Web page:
From geek to glamour in 30 years

Something very strange has happened over the past 30 years. A network of computers originally built for the US Department of Defence in the late Sixties has transformed into the mother of all networks and is now accessed by more than 300 million people worldwide. During those years, the internet has taken many forms. In the Seventies, it moved away from its military base and became the home of the educational and technologically savvy communities. Then, in 1989, Tim Berners-Lee invented the World Wide Web and transformed this rather dull, largely text-based system into a network that could handle images.

It didn't take long for big business to see the potential of this newly graphical web, and the process of transforming a military/educational network into a huge commercial entity began. By the late Nineties, the computer geeks that you'd normally avoid at parties had become technology gurus raking in salaries of £100,000 plus, not to mention hefty stock options.

The internet has slipped so seamlessly into 21st-century culture that you'd swear it had always been there. You can't go to a dinner party nowadays without having to listen to somebody expounding a "great idea" for a web business. Dot-com has become a household word, and even your Gran has heard of Amazon. BBC2 can't get enough of those fly-on-the-wall documentaries about net entrepreneurs, and Hollywood producers are falling over themselves to be the first out with a dot-com movie. But the hype has to stop sometime, and many net analysts reckon that the time is now. According to calculations done by the heavyweight business magazine Barron's, the net darling Amazon will run out of money in 35 months, while the online retailer CD Now has enough cash to last only a month. Barron's ladled on the gloom by predicting that, out of the 207 net companies it investigated, a quarter of them would run out of cash within 12 months.

The reality is slightly less dramatic. Money will no longer be made available for every web business idea put forward by a student with a smattering of html skills. Quite rightly, net businesses will now have to prove themselves like any other business - they'll need a decent business plan, a strong management team and a good idea.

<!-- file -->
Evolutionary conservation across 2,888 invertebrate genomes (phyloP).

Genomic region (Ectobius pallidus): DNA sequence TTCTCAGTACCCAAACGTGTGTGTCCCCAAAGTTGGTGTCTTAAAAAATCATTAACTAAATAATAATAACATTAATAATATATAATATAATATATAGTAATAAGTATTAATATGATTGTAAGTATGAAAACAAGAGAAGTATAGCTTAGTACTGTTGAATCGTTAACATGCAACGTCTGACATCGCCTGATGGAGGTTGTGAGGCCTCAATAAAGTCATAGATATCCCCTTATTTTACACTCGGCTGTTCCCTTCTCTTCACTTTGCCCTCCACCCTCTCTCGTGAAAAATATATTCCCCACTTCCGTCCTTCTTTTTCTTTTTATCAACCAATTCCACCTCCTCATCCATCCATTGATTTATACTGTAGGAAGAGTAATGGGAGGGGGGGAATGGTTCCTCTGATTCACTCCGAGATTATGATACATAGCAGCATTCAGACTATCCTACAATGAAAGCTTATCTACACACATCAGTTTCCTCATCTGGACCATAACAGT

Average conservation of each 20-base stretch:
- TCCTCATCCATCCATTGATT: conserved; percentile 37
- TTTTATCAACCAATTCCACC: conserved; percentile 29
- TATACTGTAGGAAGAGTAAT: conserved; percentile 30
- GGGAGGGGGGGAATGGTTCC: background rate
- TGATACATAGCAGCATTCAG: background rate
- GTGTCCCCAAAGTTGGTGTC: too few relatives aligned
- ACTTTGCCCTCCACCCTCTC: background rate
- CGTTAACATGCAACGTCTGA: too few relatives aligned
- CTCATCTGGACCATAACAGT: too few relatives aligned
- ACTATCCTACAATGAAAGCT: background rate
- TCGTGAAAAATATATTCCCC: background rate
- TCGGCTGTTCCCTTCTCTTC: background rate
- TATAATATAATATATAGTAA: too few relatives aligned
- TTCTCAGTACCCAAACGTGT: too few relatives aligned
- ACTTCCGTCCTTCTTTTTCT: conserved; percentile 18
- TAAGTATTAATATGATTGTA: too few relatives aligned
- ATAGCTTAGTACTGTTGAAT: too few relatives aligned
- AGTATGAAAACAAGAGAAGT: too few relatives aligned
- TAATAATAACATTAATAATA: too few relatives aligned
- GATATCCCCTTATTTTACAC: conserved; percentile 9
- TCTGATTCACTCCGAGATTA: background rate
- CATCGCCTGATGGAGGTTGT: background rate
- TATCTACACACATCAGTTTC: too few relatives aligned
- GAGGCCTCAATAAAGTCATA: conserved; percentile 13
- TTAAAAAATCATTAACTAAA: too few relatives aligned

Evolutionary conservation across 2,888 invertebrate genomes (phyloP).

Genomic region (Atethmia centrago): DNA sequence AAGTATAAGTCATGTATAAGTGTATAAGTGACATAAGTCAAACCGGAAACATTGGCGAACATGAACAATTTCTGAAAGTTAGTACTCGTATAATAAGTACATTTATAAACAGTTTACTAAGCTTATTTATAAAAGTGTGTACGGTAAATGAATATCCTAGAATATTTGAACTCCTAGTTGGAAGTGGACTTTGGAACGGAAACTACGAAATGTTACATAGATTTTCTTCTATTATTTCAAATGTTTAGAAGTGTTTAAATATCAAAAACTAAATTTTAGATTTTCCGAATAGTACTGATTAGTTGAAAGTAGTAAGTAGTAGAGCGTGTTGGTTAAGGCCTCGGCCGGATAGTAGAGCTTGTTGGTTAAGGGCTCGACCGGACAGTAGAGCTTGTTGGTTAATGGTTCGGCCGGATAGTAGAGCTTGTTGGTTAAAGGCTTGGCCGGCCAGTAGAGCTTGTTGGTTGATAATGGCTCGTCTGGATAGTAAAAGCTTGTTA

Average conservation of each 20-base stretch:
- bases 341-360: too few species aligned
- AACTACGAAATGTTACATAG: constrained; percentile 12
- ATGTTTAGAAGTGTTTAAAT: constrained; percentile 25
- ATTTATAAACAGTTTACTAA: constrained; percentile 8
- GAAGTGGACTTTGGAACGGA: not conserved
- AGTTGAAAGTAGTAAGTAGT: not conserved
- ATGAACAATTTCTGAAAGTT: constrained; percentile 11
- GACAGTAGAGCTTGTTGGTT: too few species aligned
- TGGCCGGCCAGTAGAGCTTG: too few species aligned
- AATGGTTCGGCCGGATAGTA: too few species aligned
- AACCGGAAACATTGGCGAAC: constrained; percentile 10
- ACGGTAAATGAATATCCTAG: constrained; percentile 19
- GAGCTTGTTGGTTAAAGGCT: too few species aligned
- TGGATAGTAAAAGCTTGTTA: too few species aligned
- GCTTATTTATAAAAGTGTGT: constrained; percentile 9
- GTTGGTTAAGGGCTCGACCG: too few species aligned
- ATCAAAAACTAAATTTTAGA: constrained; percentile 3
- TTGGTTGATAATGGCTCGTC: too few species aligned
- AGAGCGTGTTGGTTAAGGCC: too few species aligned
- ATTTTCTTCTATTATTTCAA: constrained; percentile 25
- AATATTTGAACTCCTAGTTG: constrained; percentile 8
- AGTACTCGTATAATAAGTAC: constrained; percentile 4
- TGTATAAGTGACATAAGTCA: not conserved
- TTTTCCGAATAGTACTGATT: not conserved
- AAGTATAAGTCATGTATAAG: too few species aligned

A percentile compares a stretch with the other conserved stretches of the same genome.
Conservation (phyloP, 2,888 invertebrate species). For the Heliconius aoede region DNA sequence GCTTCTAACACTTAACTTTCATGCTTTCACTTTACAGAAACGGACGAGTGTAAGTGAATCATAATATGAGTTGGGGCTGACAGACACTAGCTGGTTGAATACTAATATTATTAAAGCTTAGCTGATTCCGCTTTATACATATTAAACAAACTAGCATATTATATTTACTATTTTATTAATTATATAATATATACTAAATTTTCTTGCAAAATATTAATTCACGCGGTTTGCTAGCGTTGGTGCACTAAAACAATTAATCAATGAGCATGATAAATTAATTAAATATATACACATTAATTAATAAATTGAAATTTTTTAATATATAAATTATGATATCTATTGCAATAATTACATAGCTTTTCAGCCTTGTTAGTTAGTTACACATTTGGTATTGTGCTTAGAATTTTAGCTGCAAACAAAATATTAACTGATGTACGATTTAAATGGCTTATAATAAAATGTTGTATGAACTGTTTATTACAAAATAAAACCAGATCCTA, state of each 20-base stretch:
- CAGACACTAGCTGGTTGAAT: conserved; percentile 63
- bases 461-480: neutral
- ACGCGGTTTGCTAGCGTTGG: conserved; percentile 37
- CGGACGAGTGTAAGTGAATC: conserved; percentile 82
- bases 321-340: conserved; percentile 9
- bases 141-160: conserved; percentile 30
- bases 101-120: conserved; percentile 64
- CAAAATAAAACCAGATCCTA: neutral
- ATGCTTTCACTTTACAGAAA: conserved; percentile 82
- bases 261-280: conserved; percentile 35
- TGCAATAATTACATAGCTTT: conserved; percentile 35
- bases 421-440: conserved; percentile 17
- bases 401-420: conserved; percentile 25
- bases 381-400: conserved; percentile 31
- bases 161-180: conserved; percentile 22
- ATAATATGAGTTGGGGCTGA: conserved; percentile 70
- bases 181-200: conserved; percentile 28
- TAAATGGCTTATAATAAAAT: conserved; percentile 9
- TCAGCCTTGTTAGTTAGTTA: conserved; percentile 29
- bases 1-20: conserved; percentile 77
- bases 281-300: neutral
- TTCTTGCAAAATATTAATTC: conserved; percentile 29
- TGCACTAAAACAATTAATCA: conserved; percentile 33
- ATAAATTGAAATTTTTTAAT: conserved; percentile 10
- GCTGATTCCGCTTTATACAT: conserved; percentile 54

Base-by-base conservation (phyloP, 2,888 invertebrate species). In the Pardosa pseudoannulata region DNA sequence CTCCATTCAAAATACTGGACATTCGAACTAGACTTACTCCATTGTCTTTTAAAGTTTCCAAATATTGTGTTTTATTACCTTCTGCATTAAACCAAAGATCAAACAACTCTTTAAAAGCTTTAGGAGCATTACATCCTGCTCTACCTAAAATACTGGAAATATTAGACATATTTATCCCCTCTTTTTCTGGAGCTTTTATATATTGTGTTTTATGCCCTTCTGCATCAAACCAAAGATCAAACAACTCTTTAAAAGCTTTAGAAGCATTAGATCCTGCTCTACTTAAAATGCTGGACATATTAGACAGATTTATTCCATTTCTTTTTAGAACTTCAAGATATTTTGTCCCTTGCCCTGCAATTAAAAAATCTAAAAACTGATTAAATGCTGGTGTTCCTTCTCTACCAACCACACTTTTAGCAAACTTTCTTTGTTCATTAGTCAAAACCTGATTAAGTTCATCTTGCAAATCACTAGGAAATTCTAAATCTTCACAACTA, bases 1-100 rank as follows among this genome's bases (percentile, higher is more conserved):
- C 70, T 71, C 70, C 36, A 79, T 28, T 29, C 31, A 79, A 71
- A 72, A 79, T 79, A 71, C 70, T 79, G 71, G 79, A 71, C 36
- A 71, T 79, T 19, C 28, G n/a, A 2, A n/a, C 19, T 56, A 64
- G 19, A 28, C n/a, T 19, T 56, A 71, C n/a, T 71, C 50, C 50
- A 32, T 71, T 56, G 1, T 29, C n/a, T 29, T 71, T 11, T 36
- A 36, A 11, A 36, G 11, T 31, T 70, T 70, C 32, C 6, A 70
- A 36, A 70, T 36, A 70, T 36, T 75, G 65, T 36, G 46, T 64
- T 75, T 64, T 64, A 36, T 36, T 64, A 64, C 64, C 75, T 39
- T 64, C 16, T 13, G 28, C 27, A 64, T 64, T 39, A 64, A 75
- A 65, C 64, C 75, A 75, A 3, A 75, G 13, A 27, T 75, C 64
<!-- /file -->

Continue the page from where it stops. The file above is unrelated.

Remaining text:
In a sense, none of this matters; the internet has pulled us so far along the technological superhighway that there's no turning back now. But we do need to understand that the net presents us with some serious issues that need tackling. The internet is largely an unregulated environment and, no matter how many net experts tell us it's a safe place to hang out, we all know that it can be a haven for paedophiles and racists. There's a battle going on between the old-school net purists, who think that any form of government regulation is heavy-handed censorship, and the new breed of net users, who want to protect their families from the seamier side of the net. We have to recognise that, now the net has forced its way into our homes, the content has to be regulated, just like the programmes we see on television.

On both a national and global level, we also have to deal with the very real danger of creating an underclass of citizens who can't afford to access the internet, or who simply don't want to learn how to use new technology. The government wants to interact with its citizens online; communicating digitally is much cheaper than through any other medium - and it's fast, too. But people cannot be excluded from the democratic process just because they are poor, or because they don't know a mouse from a modem.

The situation becomes even more serious when you look at the take-up of the net in third-world countries. In the US, a typical monthly salary will buy you a new PC; in Bangladesh, you'd have to save up for eight years to have enough money to buy one. Many of the world's population don't fit into the demographic pattern of a typical net user, and something has to be done to make sure that the world's people are not split into those who have technology and those who don't.

This article first appeared in the 10 July 2000 issue of the New Statesman, Education, education, profit